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The newspaper of The Johns Hopkins University September 22, 2003 | Vol. 33 No. 4
The Topic: Gender Inequality

Committee on Status of Women begins open dialogue

By Greg Rienzi
The Gazette

Linda Fried says the challenge in addressing a potentially thorny and sensitive issue such as gender inequality is both a simple and daunting one: How do you get people to talk about it?

Fried says the ability to add equal amounts of patience, diligence and understanding may not be the absolute answer, but it's a good place to start.

One year since it convened, the University Committee on the Status of Women, which Fried chairs, continues to lay the groundwork in its effort to assess the state of gender equality at Johns Hopkins.

Fried, a professor with joint appointments at the School of Medicine and the Bloomberg School of Public Health and director of the Center on Aging and Health, says the committee's first full year has been a productive one. She cites an increased membership, the creation of an organizational structure, the accumulation of case studies and the initiation of an open dialogue on women's issues.

"We have been very active this past year, working diligently to lay the groundwork to determine what the underlying causes are for serious gender-based obstacles that exist throughout the university," Fried says. "With the help of both men and women here at Johns Hopkins, we hope in the coming months to learn of all problems people face due to gender."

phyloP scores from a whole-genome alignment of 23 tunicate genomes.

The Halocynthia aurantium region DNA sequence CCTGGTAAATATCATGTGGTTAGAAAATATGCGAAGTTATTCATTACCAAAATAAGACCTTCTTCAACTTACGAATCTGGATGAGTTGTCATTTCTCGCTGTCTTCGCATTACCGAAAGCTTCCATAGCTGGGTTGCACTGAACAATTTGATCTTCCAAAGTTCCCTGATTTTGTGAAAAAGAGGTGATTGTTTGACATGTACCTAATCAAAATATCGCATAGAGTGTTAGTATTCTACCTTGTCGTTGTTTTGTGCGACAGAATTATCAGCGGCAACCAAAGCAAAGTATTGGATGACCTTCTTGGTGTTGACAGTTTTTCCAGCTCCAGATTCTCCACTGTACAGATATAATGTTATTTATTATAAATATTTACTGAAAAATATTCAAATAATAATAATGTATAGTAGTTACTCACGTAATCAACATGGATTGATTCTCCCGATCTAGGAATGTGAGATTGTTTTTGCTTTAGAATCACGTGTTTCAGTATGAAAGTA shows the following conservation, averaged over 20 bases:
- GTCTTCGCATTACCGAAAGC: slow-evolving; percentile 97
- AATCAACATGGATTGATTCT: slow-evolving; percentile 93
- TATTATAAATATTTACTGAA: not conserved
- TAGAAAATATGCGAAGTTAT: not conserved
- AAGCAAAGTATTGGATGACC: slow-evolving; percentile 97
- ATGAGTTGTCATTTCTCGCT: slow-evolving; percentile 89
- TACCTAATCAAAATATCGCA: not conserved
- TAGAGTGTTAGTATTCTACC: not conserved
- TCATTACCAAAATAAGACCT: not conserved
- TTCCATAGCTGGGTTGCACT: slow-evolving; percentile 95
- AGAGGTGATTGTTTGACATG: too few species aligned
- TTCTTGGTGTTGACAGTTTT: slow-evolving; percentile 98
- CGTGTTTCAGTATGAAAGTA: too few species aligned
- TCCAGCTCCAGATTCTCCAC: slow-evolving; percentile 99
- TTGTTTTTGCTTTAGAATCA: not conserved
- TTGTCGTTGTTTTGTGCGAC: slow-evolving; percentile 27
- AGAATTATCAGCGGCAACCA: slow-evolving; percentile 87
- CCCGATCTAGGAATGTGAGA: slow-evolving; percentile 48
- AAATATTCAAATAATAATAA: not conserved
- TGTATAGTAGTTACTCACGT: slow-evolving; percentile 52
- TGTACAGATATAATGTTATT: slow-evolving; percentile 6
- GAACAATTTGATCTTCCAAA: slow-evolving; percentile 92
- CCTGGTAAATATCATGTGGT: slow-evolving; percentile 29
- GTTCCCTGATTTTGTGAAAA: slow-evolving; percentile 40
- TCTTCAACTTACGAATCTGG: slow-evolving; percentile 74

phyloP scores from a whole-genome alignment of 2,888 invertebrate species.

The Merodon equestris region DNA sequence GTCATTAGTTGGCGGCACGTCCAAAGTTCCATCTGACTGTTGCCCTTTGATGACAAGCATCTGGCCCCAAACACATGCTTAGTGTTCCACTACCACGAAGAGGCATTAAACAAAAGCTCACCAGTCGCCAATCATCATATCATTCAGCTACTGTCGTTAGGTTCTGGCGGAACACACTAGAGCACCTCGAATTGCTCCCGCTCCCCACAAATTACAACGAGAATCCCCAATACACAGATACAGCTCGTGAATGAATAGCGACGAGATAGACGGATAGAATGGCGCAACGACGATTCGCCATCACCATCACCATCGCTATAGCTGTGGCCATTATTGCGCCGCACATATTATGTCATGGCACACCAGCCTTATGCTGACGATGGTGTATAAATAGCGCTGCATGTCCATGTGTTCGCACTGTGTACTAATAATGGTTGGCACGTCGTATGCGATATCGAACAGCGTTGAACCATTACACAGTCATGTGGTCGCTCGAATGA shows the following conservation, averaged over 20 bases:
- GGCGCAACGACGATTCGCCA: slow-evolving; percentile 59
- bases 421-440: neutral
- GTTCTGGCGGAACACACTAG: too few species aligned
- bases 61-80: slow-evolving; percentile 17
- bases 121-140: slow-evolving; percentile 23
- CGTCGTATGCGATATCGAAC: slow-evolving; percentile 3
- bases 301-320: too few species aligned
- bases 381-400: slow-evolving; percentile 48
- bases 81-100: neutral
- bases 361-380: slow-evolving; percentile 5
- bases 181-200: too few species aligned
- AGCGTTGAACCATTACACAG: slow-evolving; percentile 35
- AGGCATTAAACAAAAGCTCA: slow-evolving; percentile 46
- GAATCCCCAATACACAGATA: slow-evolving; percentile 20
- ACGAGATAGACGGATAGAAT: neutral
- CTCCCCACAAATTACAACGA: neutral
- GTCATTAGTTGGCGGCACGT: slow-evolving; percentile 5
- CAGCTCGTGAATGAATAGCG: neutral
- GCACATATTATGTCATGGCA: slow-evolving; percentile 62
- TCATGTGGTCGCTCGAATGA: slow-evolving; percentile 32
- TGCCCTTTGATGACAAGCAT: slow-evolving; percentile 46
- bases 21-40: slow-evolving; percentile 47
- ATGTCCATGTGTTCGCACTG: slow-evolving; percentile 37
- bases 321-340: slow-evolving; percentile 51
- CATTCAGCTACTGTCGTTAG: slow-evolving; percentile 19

Previously known as the Provost's Committee on the Status of Women, the group was reconstituted in September 2002 with a new structure and leadership. "We wanted to give the universitywide committee a more independent voice and strengthen its ability to champion the entire community of women at Johns Hopkins," says Provost Steven Knapp.

The group is charged with studying the needs of women in the university community and examining and making recommendations on such issues as diversity, salary equity and advancement. Fried says one particular issue that needs to be addressed is the continued underrepresentation of woman on the faculty, particularly in academic leadership roles.

In addition, the group — made up of faculty, staff and students, both women and men — educates the community about women's issues.

Last fall, membership nominations were solicited from all constituents of the Hopkins community. (Additional nominees are still being sought; see "Committee nominations due Oct. 6," below.) In April, five working groups were formed, each of them assigned either a specific segment of the population or a research function. They are: